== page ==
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Laziness hard-wired in human brain?

Indophile
Posts: 1,414
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2/22/2011 3:12:50 PM
Posted: 5 years ago
How much of human nature is hard-wired? For example, some people have some inherent talents. Maybe music, science, logic, analysis, pattern-recognition, whatever.

Can these be developed from scratch? Can you really make a child a great musician if he/she does not have that initial responsiveness to it? Ditto, a scientist, a sportspeson, an entertainer. If so, then hard-work is enough to make one be whatever one wants to be.

However, if that is not the case, and there has to be some initial latent talent for it to fully develop, isn't that a point to ponder then? I mean, people always say, with hard work you can achieve a good standing in life. But isn't the propensity to do hard work, also hardwired that way? The brain should have that initial condition which would then allow it to command the body to, in fact, work hard?

For, isn't it a talent that some people have? The ability to work hard? The ability to learn, grasp, understand? The ability to implement their knowledge in productive ways?
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Curious22
Posts: 9
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2/22/2011 4:17:27 PM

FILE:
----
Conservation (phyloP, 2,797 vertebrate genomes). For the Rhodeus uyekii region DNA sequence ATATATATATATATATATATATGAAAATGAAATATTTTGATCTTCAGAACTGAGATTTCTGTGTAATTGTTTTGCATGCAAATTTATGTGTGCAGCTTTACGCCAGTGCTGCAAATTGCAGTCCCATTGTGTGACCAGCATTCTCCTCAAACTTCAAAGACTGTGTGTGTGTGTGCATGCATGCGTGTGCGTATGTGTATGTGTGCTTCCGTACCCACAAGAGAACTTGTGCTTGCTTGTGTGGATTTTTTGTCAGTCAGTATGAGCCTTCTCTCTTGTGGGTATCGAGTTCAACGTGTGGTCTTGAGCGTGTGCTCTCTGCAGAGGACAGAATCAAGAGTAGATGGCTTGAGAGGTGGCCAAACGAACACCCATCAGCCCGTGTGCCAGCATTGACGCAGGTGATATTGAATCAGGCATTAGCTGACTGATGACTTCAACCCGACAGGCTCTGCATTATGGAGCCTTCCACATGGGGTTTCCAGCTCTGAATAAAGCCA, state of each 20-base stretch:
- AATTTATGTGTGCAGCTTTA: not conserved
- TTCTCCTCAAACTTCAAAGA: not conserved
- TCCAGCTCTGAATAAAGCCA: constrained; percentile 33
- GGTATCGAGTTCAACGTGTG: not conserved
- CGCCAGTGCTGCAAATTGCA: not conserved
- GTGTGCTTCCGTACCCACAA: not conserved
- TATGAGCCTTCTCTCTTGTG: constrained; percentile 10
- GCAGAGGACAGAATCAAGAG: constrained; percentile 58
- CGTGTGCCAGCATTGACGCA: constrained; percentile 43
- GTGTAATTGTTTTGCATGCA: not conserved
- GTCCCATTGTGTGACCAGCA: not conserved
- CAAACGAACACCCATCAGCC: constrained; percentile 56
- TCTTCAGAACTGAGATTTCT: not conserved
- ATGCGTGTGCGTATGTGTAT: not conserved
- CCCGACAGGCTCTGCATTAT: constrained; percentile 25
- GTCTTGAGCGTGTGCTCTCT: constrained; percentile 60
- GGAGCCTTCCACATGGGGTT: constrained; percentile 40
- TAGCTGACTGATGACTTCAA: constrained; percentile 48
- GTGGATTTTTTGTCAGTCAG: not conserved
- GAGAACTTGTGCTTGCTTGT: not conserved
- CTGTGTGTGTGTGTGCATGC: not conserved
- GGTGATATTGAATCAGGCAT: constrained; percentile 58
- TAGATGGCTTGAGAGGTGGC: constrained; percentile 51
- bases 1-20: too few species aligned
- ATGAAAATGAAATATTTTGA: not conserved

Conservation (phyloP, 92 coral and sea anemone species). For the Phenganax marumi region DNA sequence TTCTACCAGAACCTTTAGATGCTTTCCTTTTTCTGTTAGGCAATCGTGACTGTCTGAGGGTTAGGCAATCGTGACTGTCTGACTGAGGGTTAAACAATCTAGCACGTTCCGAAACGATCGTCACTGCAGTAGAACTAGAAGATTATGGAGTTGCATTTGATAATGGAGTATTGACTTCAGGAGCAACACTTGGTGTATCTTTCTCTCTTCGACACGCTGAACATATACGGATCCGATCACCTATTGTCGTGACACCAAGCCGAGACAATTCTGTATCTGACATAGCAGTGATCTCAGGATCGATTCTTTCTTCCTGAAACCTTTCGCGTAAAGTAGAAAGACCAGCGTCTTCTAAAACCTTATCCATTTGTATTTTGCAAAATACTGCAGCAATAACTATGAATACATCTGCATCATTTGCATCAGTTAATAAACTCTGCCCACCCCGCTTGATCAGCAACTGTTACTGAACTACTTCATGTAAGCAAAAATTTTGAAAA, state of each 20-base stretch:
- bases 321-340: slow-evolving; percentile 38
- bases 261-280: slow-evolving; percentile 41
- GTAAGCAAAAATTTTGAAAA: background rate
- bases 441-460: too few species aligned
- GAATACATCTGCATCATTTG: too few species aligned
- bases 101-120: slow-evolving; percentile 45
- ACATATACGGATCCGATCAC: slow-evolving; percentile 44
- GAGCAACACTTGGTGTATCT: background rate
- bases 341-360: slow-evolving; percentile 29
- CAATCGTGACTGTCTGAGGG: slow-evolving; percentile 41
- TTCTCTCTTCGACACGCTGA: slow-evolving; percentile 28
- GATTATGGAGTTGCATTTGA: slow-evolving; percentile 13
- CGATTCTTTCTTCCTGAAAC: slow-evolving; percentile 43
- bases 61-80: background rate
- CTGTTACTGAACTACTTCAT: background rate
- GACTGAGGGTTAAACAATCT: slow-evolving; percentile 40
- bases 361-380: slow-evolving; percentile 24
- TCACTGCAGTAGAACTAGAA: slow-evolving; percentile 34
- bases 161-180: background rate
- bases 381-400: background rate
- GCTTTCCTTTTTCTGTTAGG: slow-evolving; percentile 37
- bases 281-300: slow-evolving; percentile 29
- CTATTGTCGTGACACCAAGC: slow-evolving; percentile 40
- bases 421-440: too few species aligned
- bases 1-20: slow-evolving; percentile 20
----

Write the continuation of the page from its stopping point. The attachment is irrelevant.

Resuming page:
Posted: 5 years ago
Based on my understanding of science people are predisposed to certain behavioral characteristics genetically. If this is true then some should be more likely to lead a sloth-like life.
I think hard-wired isn't the best term you could use to describe a lazy mans tenancy for laziness. That term makes it seem as if a man has no power to overcome the inherent tendency to lay about. He does, but it is perhaps harder for him than others to get motivated to shovel his walk.
PARADIGM_L0ST
Posts: 6,958
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2/22/2011 4:29:42 PM
Posted: 5 years ago
At 2/22/2011 3:12:50 PM, Indophile wrote:
How much of human nature is hard-wired? For example, some people have some inherent talents. Maybe music, science, logic, analysis, pattern-recognition, whatever.:

Whoa, weird. I was going to start this exact topic a few days ago but I've been absurdly busy.

isn't the propensity to do hard work, also hardwired that way? The brain should have that initial condition which would then allow it to command the body to, in fact, work hard?:

With most things, it is probably a healthy dose of both nature and nurture, but nurture I think might weigh more heavily.
"Have you ever considered suicide? If not, please do." -- Mouthwash (to Inferno)
Caramel
Posts: 855
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2/23/2011 2:42:58 AM
Posted: 5 years ago
At 2/22/2011 3:12:50 PM, Indophile wrote:
How much of human nature is hard-wired? For example, some people have some inherent talents. Maybe music, science, logic, analysis, pattern-recognition, whatever.

Music is a natural talent of mine. Some people have it, some people don't. Those who don't could possibly still be trained but I wouldn't have any guess to how successful that could be. In any case, musical talent is like athleticism - you can tell pretty easily (and in most cases without having the person perform) who has it and who doesn't.